29. Message From West German Chancellor Brandt to President Nixon1

[Omitted here is the German text of the message.]

Dear Mr. President,

I thank you for your telegram of 30 July.

In spite of all difficulties we may still incur, it is an advantage that we are now engaged in a stage of consultations on how to confirm the Alliance and to outline the relationship between the United States and unifying Western Europe. In fact, when the United States took the initiative to proclaim 1973 the Year of Europe and to define the new relationship between Americans and West Europeans there had been no preparatory consultations.

I see a connection between the view—which I share—that an Atlantic declaration must have substance, and the need to allow all concerned enough time for deliberation, consultation and decision.

In our April/May talks I suggested that the United States should, in the common interest, proceed as if the European Community had already achieved a firmer structure. The Nine are in the very difficult stage of learning how to find their way to a common line on major political questions in spite of existing national interests.

I can understand your finding certain aspects of this learning process irksome, for instance the time it is taking. But I think it would be wrong for the United States, having for so long called upon the Europeans to speak with one voice, to feel left out when the Nine try to reach agreement among themselves.

I am convinced, and this I wish to give strong emphasis, that this process will not in any way change the feeling of solidarity and the sim[Page 136]ilarity of interests in the field of security between the European and American partners in the Atlantic Alliance.

I also feel that the time up to mid-September will not by any means be lost. The United States will not, after discussions among the Nine have been successfully concluded, have to speak to instructed representatives, let alone in the sense of any confrontation. On the contrary, it is now a matter of defining, in compliance with previous American wishes, what the Europeans really want. In other words, the working papers drawn up by your administration should now be juxtaposed with one drafted by the European governments.

I fully appreciate your standpoint that you want to know the result of the European consultations before your say anything more on your further action.

However, I am still of the opinion that in view of the forthcoming major East-West conferences, and following Mr. Brezhnev’s historic visit to the United States, it would be expedient to hold a summit conference of NATO states before the end of the year. An official step by the American President proposing a summit conference to the Alliance would be positively supported by me. The result of such a conference should go beyond a communiqué, it should serve the adoption of an Atlantic declaration.

I need not emphasize, Mr. President, that—whatever the framework of other meetings—you will always be welcome in Bonn and Berlin.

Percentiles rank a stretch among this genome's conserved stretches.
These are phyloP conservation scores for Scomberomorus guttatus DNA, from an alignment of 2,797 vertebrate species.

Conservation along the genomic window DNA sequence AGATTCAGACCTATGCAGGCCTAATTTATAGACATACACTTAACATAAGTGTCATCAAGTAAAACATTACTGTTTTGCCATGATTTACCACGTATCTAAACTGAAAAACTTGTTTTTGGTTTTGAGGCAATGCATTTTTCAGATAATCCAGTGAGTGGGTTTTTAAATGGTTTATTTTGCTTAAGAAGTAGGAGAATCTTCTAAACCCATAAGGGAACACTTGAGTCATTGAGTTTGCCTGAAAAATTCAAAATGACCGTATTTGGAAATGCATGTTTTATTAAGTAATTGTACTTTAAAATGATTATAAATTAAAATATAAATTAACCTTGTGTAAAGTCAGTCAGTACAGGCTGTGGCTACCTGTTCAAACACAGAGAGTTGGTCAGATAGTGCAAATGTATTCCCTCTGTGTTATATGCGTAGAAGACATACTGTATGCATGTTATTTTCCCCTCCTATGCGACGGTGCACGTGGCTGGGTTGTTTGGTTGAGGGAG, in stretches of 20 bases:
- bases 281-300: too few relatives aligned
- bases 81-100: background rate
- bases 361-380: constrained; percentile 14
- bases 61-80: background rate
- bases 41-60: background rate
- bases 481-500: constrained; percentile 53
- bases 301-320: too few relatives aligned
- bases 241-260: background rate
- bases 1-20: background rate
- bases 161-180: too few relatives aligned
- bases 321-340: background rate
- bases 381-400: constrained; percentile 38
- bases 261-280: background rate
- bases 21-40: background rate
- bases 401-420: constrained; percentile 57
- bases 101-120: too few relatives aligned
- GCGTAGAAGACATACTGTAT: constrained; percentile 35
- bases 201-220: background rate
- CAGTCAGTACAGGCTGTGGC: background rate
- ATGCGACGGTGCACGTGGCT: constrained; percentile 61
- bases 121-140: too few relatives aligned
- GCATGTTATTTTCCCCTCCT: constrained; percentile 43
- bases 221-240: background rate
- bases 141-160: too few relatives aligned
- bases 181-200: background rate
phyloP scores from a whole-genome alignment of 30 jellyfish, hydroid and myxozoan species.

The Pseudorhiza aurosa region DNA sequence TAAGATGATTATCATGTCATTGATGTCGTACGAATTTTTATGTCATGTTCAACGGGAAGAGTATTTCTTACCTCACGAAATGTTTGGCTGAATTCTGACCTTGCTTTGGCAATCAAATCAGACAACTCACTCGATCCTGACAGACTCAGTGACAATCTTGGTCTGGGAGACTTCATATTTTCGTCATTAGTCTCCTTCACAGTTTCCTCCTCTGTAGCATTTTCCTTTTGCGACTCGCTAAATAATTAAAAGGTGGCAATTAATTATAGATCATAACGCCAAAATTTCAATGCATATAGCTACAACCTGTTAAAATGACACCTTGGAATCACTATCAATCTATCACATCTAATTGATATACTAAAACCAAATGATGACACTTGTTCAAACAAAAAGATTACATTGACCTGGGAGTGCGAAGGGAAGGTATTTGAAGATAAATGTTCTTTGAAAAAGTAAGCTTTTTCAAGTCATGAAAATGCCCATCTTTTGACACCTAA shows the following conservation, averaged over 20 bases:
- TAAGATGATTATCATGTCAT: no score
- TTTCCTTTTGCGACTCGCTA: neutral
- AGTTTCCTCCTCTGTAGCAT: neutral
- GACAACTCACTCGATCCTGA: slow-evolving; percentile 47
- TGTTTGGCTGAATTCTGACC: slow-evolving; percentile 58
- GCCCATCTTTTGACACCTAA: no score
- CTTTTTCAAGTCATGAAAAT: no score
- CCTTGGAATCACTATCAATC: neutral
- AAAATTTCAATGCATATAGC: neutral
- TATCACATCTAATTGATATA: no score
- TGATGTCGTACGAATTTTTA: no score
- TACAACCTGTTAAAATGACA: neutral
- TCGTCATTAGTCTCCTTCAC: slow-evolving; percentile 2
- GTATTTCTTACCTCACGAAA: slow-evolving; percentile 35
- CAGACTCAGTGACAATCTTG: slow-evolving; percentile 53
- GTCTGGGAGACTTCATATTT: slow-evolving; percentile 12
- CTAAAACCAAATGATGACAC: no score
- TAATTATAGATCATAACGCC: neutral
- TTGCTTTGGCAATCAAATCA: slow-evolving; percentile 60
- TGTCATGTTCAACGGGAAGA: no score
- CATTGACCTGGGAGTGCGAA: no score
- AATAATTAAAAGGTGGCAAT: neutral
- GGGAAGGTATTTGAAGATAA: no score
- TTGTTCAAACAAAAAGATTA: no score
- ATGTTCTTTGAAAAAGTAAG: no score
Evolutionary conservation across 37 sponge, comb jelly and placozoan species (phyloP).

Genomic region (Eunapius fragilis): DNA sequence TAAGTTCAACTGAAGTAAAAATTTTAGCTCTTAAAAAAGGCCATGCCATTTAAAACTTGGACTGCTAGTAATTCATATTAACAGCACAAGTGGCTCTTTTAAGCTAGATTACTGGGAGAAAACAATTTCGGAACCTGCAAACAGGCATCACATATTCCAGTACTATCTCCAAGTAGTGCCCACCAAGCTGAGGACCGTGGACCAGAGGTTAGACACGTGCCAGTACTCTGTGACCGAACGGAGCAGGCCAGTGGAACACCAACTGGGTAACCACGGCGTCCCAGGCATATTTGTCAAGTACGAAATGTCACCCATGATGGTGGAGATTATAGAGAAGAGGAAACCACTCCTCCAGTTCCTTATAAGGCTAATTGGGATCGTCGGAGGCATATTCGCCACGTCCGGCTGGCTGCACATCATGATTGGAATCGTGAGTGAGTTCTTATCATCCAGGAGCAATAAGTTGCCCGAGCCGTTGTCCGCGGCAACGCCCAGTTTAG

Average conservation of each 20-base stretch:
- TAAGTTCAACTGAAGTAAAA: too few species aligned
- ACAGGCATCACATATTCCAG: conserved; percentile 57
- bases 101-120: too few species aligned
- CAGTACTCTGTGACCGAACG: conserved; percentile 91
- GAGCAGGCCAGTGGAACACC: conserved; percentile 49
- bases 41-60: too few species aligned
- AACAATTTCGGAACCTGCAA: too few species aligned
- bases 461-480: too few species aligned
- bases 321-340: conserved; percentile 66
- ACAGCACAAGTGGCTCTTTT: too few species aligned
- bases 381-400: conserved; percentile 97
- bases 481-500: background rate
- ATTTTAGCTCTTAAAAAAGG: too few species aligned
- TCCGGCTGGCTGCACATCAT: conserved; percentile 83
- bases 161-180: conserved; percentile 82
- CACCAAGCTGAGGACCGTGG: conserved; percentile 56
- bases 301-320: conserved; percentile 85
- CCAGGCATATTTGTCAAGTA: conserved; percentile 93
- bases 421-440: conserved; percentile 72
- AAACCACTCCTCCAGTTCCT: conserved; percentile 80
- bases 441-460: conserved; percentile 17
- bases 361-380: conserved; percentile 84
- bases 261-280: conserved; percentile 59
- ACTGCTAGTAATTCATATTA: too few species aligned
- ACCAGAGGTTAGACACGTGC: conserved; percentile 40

At present it is hardly possible to say within what framework a meeting with the nine can take place. The various possibilities have already been discussed in Washington and Copenhagen. The only one which seems to me to be ruled out so far is that of a joint meeting of NATO and EC members, since Ireland for one would be against it for understandable reasons.

And it is still not possible to decide what kind of release should conclude a meeting between the Community and the American President. However, I would prefer a communiqué—provided a detailed Atlantic declaration were agreed upon. I also have in mind that the problems between the EC and the United States are in part very complicated, so that we can hardly expect solutions to be decided upon this year. What we want least of all is a European-American dispute that would come through to the public. For this reason I would prefer a more modest, common denominator to an ambitious, but controversial, project. I agree with you that there should be no misunderstandings between us, which is why I have replied to you in detail.

With warm regards,

Willy Brandt
  1. Summary: Brandt replied to Nixon’s July 30 message on the EC response to the Year of Europe.

    Source: National Archives, Nixon Presidential Materials, NSC Files, Kissinger Office Files, Box 61, Country Files, Europe, General, German Exchange (3 of 3). Secret; Immediate; Annex Charlie. Nixon’s July 30 message was transmitted July 31, and is published as Document 28. In message WH31904 to Brandt, August 11, Nixon stated that his concern was not with the creation of a common European position, but the process by which it would be achieved, such that “our allies will no longer be engaged in a joint Atlantic process but in a negotiation between the United States, on the one hand, and the EC Nine on the other.” Nixon, asserting that the U.S. was “not the supplicant in the Year of Europe,” expressed his hope that they could “bring this project to a successful conclusion as partners” and noted that Brandt’s message led him “to believe that this is still possible.” (Ibid., NSC Files, Box 754, Presidential Correspondence, Germany, Willy Brandt 1972 (1 of 3))